POSTED: Wednesday, September 16, 2009 - 4:32pm
UPDATED: Thursday, April 8, 2010 - 2:53am
TYLER — No matter where you look, the signs of tight economic times are all. Some businesses have failed. But one hometown store has made it through this recession and others as well. And now, they're sharing their secret of success.
If you live in east texas, you know the brand. But, it's taken decades for Brookshire's Grocery Company to grow into an east texas staple.
You may not realize it when you stand in that checkout line and hear that cash register ringing, but, the grocery business is a tough line of work.
Profit margins are small and most stores make a penny on every dollar.
"In these recessions, people are looking for value at the grocery store," says Brookshire's CEO Rick Rayford.
Brookshire's Grocery Company made cut backs of their own. But Rayford told me having hardly any inflation helped this food industry this time a round.
"We dropped prices a year ago and we didn't say a lot about that," Rayford said.
The recession may have even brought in a little more business.
"More and more people are eating at home, eating out less, and that's good for us," he said.
But Rayford says success at the business started at in 1928. The oldest part of their recipe for success Brookshire's friendly atmosphere. It includes no conveyor belts at checkout time.
"Carrying groceries out to the car, not a lot of people do that anymore," Rayford said.
Another ingredient on shelves, Brookshire's own store brands.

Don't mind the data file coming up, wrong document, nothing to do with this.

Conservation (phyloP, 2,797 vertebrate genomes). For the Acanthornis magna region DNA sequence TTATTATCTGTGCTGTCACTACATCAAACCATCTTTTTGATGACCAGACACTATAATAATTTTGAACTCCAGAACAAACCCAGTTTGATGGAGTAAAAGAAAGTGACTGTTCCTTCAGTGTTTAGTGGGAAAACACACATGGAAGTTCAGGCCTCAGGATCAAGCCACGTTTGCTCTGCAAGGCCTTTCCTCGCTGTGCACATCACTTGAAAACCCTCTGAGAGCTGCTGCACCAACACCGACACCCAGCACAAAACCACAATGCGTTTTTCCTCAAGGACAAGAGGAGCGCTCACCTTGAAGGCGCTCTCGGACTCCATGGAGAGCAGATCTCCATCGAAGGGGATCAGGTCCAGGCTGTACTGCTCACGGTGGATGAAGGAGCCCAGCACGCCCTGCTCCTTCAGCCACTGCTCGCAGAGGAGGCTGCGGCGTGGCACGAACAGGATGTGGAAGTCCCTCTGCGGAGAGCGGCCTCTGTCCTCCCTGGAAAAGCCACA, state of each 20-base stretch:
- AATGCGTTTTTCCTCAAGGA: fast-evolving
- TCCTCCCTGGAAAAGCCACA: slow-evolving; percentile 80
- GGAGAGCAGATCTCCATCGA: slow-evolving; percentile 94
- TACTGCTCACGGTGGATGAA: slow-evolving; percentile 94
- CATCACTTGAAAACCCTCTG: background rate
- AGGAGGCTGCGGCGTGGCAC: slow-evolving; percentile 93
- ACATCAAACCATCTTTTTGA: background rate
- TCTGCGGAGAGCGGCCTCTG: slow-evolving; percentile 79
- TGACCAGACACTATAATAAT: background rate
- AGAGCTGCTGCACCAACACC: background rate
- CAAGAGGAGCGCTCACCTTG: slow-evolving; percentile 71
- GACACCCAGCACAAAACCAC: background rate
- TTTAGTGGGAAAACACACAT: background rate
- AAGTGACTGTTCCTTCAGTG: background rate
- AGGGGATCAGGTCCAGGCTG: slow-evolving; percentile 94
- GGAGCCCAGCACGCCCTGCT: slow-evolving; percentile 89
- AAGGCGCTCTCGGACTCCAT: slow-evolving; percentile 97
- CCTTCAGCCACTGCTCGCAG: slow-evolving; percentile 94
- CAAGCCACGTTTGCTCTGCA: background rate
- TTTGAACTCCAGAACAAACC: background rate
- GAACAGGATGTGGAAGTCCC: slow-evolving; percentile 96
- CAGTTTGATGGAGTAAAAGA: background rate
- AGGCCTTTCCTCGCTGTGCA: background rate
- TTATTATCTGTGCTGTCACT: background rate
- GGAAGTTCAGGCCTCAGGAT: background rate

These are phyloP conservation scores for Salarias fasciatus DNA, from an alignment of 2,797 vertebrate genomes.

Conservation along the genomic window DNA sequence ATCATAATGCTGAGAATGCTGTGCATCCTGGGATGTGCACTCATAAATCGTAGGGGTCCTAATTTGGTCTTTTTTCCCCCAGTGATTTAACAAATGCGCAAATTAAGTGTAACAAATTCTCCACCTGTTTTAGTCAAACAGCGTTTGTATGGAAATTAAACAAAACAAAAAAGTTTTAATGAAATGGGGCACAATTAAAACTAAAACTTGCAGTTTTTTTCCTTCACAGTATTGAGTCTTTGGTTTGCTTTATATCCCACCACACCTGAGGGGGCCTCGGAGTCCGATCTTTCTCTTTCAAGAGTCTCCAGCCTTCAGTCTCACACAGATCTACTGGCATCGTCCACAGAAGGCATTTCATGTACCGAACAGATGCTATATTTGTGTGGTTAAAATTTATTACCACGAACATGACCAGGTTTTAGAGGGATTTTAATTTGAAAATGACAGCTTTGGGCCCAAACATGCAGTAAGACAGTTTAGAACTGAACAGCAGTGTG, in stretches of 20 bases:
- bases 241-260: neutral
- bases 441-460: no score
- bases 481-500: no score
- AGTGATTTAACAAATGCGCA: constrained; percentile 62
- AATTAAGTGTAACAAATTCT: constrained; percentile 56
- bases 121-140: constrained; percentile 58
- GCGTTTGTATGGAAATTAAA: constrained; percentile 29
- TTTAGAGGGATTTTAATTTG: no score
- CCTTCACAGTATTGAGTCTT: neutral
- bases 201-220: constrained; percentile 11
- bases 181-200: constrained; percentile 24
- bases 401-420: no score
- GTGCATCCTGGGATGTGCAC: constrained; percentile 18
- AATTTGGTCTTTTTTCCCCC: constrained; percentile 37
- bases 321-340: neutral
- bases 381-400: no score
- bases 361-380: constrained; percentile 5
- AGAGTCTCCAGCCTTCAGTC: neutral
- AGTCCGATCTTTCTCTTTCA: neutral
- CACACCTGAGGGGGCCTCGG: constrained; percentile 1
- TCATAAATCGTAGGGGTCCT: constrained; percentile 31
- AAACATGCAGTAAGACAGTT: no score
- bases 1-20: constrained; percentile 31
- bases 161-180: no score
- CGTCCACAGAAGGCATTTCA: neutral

"We give customers options: a prize fighter, if you would, a national brand equivalent, and then the organics and the upper end products as well," he said.
They've had those for decades, stocked by the same employees who've worked there for years.
"Most of our employees start at the bottom and work their way up," he said.
Rayford started as a teen, working part-time at a warehouse.
But checking out of a Brookshire's store is just the half of it. The other half, you don't see unless you go somewhere else. Super One grocery store —that's Brookshires too.
"It gives us a chance to offer products at a lower price because there's no carrying out the groceries. We don't have the variety that we do in a Brookshires' store," Rayford said.
The Brookshire's formula is now working in four states with stores spanning to Jackson, Mississippi.
But competitor, Wal-Mart, is right around the corner of most stores.
"It's good to have competition. We'd prefer not to have as much as we do," Rayford said.
He says there's no vision to change the company into a one stop shop like Wal-Mart but says expanding products isn't a bad thing.
Their next frontier: making ready to eat meals — affordable — think Whole Foods or HEB Central Market.
"We do have a new store planned in the future for Tyler that we think will be more along those lines. That offer the fresh concept better than we've seen in the past," Rayford says.
It's another in a line of new ideas.
"Things are moving so fast, if we don't stay up, you'll get behind and you can't catch up," he says.